A remittance is a transfer of money from a foreign worker to someone in their native country. Remittances represent the largest source of capital inflow for many developing countries. They tend to be the most expensive way to send money internationally.
“International remittance has always been one of Bitcoin’s most promising applications,” said CoinText founder Vin Armani. “Until now, there hasn’t been a user experience simple to use even for someone’s grandmother who lives in a village in the ‘old country’.”
Both migrant workers and recipients typically do not have bank accounts. Therefore they are forced to use expensive money transfer services. Traditional remittance services take custody of funds and release them through network partners at physical locations around the world. Each party collects a fee during the process.
CoinText users can already send any amount of Bitcoin Cash (BCH) directly to mobile phone numbers in 42 countries or to BCH addresses for around $.01 USD. However, people receiving remittances in developing countries have few ways to convert cryptocurrency into local cash.
Anypay and CoinText’s non-custodial solution enables any shopkeeper, anywhere in the world, running AnyPay’s point-of-sale application to offer a cryptocurrency-to-cash remittance service. The recipient need not have a Bitcoin Cash wallet or interact with a cryptocurrency network in any way.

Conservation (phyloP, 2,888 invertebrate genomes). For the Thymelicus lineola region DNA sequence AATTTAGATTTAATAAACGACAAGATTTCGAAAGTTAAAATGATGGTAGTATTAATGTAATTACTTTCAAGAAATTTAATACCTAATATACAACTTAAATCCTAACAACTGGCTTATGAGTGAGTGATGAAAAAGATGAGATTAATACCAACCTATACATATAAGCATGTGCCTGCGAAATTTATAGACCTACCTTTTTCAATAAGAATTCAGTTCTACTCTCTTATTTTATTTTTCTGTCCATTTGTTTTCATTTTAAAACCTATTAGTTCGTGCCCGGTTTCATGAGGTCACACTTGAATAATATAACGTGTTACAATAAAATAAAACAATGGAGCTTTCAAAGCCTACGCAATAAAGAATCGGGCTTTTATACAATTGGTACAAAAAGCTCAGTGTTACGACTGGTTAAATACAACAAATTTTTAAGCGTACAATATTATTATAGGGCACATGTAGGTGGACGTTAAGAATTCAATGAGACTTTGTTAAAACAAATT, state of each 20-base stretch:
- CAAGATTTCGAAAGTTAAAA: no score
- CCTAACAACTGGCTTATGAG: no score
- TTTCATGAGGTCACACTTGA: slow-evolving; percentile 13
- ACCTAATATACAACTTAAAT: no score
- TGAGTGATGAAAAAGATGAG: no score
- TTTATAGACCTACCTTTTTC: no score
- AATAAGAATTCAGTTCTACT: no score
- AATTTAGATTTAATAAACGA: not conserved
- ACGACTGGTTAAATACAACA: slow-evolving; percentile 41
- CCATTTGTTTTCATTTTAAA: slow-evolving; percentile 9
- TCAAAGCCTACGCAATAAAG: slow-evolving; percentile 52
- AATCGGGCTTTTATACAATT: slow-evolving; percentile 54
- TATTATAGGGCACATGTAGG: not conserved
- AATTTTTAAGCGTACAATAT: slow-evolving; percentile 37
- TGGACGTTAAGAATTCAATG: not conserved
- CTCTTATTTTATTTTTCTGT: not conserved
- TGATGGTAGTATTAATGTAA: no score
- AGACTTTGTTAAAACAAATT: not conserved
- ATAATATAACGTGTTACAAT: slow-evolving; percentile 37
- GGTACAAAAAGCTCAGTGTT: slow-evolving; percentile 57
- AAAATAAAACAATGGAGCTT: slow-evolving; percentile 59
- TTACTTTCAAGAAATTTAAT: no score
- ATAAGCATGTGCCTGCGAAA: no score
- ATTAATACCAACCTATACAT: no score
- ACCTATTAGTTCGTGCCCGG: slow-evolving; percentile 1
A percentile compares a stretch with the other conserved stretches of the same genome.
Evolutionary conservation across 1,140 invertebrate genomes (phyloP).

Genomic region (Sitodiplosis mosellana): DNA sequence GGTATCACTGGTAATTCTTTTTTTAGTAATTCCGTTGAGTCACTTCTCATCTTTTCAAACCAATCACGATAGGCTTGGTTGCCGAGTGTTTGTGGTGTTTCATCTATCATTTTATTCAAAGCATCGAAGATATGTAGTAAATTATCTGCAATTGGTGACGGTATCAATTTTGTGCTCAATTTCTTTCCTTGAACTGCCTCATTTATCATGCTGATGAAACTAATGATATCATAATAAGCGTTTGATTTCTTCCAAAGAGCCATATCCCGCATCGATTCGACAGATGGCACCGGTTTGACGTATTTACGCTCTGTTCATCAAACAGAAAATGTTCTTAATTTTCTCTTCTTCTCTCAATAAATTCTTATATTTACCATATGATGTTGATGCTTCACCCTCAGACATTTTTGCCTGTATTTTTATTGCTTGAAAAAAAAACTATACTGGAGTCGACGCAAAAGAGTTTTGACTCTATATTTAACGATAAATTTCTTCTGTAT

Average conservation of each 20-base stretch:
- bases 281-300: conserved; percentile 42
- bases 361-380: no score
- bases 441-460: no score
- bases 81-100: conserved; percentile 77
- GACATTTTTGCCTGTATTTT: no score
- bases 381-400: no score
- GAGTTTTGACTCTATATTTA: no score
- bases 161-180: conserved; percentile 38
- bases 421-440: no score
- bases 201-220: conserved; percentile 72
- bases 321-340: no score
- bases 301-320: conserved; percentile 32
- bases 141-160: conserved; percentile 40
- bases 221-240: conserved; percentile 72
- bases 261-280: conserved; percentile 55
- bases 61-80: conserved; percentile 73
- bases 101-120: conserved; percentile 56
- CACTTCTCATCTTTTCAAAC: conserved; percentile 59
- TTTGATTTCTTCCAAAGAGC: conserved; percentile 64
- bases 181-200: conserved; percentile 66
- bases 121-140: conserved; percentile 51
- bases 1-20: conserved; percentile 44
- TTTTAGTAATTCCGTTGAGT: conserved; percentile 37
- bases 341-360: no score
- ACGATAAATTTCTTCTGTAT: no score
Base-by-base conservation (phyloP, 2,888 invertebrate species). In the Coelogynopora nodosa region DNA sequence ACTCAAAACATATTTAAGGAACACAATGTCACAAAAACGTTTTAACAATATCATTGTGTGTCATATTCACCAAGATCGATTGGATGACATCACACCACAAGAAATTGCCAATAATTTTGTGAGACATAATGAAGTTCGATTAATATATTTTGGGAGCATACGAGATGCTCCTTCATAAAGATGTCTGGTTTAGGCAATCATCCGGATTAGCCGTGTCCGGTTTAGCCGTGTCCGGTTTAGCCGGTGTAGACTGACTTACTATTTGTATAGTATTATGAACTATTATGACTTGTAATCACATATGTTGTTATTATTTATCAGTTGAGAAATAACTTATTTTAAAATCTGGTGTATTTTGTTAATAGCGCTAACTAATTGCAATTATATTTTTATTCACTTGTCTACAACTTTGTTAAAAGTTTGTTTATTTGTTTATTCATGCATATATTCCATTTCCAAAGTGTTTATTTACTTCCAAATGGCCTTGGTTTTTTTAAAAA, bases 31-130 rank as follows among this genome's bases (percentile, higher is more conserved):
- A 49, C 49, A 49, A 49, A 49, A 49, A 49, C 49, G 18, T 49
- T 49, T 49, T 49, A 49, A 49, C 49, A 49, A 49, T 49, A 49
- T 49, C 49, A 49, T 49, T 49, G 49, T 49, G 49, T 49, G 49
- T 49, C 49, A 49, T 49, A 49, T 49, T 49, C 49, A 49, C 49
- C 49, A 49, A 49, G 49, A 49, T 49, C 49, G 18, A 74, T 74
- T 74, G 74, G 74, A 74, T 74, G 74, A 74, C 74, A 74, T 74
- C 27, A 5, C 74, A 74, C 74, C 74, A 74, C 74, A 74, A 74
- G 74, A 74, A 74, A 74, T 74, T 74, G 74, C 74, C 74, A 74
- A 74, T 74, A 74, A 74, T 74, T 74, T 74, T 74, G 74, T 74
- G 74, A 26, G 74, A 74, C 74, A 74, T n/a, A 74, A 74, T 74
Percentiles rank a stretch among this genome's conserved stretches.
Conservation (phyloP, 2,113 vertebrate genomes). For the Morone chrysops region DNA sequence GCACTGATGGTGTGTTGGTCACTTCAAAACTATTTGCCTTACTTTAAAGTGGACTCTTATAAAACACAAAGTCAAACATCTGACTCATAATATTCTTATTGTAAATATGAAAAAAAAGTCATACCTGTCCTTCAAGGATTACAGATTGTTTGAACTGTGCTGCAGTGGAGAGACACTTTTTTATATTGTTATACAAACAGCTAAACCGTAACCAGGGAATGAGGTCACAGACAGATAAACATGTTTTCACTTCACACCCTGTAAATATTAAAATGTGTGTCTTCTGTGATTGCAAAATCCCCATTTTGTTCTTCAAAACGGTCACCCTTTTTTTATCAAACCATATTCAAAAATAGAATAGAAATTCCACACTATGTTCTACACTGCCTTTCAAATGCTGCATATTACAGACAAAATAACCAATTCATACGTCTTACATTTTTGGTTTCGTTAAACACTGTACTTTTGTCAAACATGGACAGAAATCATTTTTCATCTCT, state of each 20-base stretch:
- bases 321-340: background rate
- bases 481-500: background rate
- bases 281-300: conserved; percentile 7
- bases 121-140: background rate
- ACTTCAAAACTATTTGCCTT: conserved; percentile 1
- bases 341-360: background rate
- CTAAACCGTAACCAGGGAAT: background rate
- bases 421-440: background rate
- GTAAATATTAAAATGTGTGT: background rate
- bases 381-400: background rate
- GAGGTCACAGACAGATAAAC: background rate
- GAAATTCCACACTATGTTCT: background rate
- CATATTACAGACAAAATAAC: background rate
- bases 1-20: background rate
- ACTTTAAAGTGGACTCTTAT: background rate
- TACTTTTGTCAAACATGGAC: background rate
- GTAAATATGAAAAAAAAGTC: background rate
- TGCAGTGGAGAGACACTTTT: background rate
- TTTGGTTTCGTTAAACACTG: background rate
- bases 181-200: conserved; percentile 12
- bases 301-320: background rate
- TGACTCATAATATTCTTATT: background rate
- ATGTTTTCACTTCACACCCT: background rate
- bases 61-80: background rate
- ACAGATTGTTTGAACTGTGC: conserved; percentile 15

“Anypay connects friends and family no matter the distance,” said Anypay founder Steven Zeiler. “Instantly receive money from anywhere for free. It’s easy. Search ‘Anypay’ today.”
How It Works
The remittance recipient goes to a shopkeeper and requests a specific amount of cash. An invoice is generated by Anypay’s cash register app with a 5-digit shortcode. A CoinText user anywhere in the world can pay the invoice by simply texting the shortcode. The shopkeeper instantly receives the transfer to their address which may be tied to a bank account. The shopkeeper collects a fee and hands the cash to the recipient. Anypay provides vendors with clear accounting of remittance payments.
This new feature is demonstrated in the video below, captured by Bitcoin Cash evangelist @kaeptnkook.
Mohammed (@mutsaph1957) lives in Accra, Ghana. His brother Lamin lives in Heidelberg, Germany. Mohammed requests cash from a local vendor and tells the shortcode to his brother on a call. The shortcode is used to initiate payment over SMS via CoinText, the vendor receives the funds, and then hands cash to Mohammed. The entire process takes less than two minutes.
“What just happened here is Mohammed bought cash in Ghana and he did it by having his friend in Germany send cryptocurrency to the store,” remarked Anypay cofounder Derrick Freeman.